Named after an Anglo Saxon saint from Glastonbury, England, St. Dunstan's Basilica is a beautifully constructed stone basilica. An elaborate example of French-Gothic architecture, it claims to be the only Roman Catholic cathedral in the region. The site's original structure was completed in 1907 though the landmark that stands today was constructed in 1916 after a fire destroyed the first site. Later that same century, the nicely rebuilt St. Dunstan's Basilica was designated a National Historic Site, skyrocketing it to the top of the list of great attractions in Charlottetown.
Beaconsfield Historic House reminds visitors of the Victorian charm of the 19th century. The exquisite mansion was built in 1877 in a great location by Victoria Park, overlooking the Charlottetown Harbour. Its 25 rooms and eight fireplaces not only provide insight into the fashions of The Gilded Age but also make the former residence a true historical treasure. Beyond the banana-yellow facade, you can't miss the carriage house, which hosts a children's festival in the summer. Tours are offered year round, and the on-site bookstore sells an assortment of material on the history and the architecture of the island.
An offshoot of the Gahan House Brewery, the Prince Edward Island Brewing Company in Charlottetown is an impressive microbrewery. It spans 25,000 square feet (2322.58 square meters) and is located in a renovated former cabinet factory, which now gives off a certain charm. Featuring a huge brew house, an event space with a stage used for concerts and other major events, a retail store, and a bar, the Prince Edward Island Brewing Company is open to the public for tours daily. Guests under 19 years can have an alcohol free tour. There is also a cold beer store on site. For those that appreciate craft ales, a visit to this brewery is a must while in town.
Local hangout, gastropub, microbrewery: there's nothing The Gahan House can't do. Brewing seven ales on the premises, this downtown joint is the perfect place to stop for a quick bite or beer though the menu also offers options for a heavier meal. The casual cuisine celebrates local flavors, particularly those from the sea. Try the Prince Edward Island mussels or Atlantic seafood chowder. If you're feeling thirsty and don't want something on tap, you can also opt for cocktails, wine, or even sangria. Either way, be sure to book a brewery tour after your meal to get an inside look at how the house specialities are made.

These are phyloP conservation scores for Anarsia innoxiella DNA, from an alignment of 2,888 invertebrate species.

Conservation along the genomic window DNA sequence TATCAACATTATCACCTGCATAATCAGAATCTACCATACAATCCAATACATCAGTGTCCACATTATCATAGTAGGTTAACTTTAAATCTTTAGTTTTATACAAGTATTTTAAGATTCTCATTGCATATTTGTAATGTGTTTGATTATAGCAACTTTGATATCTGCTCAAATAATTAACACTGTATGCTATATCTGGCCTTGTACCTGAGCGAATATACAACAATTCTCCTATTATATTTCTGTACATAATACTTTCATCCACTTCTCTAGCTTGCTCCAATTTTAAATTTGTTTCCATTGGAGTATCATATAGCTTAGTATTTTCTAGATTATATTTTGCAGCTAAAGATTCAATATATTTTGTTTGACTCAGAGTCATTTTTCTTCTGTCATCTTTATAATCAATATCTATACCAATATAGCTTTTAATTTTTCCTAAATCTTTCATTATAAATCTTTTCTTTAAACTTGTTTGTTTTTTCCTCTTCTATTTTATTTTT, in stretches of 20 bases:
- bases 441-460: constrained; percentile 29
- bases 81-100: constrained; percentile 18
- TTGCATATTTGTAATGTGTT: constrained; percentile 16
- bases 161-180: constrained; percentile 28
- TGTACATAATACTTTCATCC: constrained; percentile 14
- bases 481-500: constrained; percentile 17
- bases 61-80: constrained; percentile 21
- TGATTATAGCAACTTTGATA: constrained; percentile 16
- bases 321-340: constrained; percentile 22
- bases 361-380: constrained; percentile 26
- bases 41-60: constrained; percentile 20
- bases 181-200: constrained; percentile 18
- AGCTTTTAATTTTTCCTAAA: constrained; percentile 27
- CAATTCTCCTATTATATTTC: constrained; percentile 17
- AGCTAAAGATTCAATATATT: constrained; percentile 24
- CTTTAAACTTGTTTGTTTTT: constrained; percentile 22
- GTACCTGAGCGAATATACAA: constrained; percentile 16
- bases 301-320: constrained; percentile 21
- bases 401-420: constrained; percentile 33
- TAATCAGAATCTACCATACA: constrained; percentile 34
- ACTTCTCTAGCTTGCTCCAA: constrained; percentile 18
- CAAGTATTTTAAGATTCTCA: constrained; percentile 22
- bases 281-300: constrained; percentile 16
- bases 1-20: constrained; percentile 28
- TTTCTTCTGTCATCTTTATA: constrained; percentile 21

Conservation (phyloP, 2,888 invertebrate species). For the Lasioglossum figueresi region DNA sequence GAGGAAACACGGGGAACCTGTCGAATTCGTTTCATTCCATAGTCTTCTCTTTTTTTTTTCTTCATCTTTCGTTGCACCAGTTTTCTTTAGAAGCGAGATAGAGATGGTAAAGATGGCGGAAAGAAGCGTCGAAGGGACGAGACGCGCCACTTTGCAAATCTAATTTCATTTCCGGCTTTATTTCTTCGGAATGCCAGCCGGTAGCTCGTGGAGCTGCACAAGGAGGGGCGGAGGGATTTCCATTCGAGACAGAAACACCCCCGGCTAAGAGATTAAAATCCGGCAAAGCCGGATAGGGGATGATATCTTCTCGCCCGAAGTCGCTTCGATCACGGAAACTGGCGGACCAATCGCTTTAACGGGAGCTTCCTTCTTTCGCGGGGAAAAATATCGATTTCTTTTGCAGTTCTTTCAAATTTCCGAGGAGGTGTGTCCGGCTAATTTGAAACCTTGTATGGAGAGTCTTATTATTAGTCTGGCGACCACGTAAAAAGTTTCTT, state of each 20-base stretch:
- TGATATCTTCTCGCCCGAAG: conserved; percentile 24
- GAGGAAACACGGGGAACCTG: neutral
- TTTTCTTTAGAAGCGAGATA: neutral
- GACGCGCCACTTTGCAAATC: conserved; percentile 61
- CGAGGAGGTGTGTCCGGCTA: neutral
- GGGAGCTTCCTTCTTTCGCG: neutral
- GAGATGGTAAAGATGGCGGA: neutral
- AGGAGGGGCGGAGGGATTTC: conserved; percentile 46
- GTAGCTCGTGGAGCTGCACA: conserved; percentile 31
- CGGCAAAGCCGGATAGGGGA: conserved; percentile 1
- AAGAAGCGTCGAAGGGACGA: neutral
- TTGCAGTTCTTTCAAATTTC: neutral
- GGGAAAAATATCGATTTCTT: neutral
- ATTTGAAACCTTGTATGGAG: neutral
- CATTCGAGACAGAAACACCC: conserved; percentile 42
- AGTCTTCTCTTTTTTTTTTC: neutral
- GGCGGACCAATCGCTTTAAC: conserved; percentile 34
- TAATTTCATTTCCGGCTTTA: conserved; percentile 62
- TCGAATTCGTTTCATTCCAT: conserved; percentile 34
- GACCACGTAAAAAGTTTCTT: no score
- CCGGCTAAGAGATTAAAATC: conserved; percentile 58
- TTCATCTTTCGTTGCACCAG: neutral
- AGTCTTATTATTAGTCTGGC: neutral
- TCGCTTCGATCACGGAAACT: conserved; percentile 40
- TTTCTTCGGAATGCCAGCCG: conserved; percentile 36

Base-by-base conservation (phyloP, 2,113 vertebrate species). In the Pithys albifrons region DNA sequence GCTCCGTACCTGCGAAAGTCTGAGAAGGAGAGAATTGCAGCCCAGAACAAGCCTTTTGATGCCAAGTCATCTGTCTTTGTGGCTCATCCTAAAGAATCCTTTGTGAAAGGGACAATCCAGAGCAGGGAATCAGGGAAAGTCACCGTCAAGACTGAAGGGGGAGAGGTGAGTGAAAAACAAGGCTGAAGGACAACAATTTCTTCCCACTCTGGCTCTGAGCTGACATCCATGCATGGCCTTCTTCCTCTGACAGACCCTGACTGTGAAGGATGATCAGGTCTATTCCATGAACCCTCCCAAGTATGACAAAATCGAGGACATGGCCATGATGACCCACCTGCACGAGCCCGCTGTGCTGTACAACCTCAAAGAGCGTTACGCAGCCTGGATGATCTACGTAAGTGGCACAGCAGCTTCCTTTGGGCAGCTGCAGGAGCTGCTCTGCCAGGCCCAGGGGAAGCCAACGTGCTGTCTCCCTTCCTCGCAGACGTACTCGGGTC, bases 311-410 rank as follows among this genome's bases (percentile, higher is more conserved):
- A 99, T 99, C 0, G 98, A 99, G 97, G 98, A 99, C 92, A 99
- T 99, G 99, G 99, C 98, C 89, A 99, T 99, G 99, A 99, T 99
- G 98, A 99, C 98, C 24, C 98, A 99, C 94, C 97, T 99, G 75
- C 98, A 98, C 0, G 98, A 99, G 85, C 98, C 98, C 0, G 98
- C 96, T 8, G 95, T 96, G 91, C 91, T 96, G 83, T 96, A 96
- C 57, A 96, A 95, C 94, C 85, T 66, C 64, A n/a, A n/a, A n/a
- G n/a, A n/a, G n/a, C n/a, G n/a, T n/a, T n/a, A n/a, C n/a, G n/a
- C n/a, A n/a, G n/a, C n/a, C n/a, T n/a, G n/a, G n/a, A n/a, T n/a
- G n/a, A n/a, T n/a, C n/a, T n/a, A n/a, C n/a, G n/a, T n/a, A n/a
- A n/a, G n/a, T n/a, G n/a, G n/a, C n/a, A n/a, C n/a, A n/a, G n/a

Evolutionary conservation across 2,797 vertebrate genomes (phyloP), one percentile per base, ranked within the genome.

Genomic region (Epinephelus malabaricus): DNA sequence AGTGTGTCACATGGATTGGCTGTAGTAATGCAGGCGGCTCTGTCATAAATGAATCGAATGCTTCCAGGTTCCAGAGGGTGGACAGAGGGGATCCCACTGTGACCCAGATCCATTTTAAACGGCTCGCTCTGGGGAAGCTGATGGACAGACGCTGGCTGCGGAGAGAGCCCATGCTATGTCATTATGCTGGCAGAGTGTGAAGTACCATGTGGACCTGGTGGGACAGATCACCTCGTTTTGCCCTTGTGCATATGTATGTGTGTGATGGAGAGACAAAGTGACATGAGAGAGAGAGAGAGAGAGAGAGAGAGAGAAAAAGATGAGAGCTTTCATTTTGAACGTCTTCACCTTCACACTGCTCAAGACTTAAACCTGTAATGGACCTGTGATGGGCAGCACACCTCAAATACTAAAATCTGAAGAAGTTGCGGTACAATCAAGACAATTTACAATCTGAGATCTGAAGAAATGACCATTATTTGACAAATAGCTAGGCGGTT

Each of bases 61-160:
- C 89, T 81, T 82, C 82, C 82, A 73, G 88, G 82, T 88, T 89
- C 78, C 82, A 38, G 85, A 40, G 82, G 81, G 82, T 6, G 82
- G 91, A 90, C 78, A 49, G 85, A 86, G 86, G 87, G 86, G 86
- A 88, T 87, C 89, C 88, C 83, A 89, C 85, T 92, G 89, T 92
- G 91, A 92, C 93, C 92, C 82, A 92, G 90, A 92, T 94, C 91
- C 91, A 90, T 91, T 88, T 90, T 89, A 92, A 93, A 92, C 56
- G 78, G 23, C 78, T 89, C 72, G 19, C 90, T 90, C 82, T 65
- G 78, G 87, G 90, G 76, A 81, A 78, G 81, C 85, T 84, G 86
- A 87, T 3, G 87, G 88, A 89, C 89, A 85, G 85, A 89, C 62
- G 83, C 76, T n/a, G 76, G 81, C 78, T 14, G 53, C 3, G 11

Also known as Fanningbank, this Government House is the official residence of the Prince Edward Island lieutenant governor. It takes its nickname from Edmund Fanning, the Lieutenant Governor of Prince Edward Island who decided the site's location in 1789. Construction on the residence was finished in 1834, and its traditional Georgian architecture has been admired ever since. Beyond hosting several royal meetings and events each year, the Government House welcomes visitors to tour the grounds and read up on its history in the carriage house.
Nestled in the center of downtown Charlottetown, City Hall is an important structure local structure, housing offices of various departments related to the city of Charlottetown. The building is a beautiful Romanesque Revival structure that was established in 1888. It was designed by Charles Benjamin Chappell and John Lemuel Phillips who also designed the city's fire hall in 1916. This government building was named a National Historic Site of Canada in 1984.
Located on the premises of St. Peter's Cathedral in downtown Charlottetown, All Souls' Chapel was established as a dedication to Father George Hodgson, the cathedral's first priest. Established in 1888, the chapel features High Victorian Gothic architecture, and it was constructed in locally sourced sandstone. The chapel was designed by William Critchlow Harris, a renowned ecclesiastical architect, and Harris' brother Robert painted the murals that grace the chapel's inner walls. Visit this National Historic Site and regional Heritage Place then get a breath of fresh air at Rochford Square, which is situated just beyond All Souls' Chapel.
As with most island cities, activity in Charlottetown largely revolves around the waterfront. Not only is Peake's Wharf a hub of commercial activity in the city, but it also has historic beginnings as the site where the Fathers of Confederation landed in 1864. Today, visitors can make modern history by attending one of the open concert series held over the summer or get to know the Charlottetown ethos by perusing local boutiques, restaurants, and venues. More than 20 shops can be found at Peake's Wharf, covering any practical or fun needs you might have. Best of all, no matter what you do when visiting the wharf, you're guaranteed great views of the water!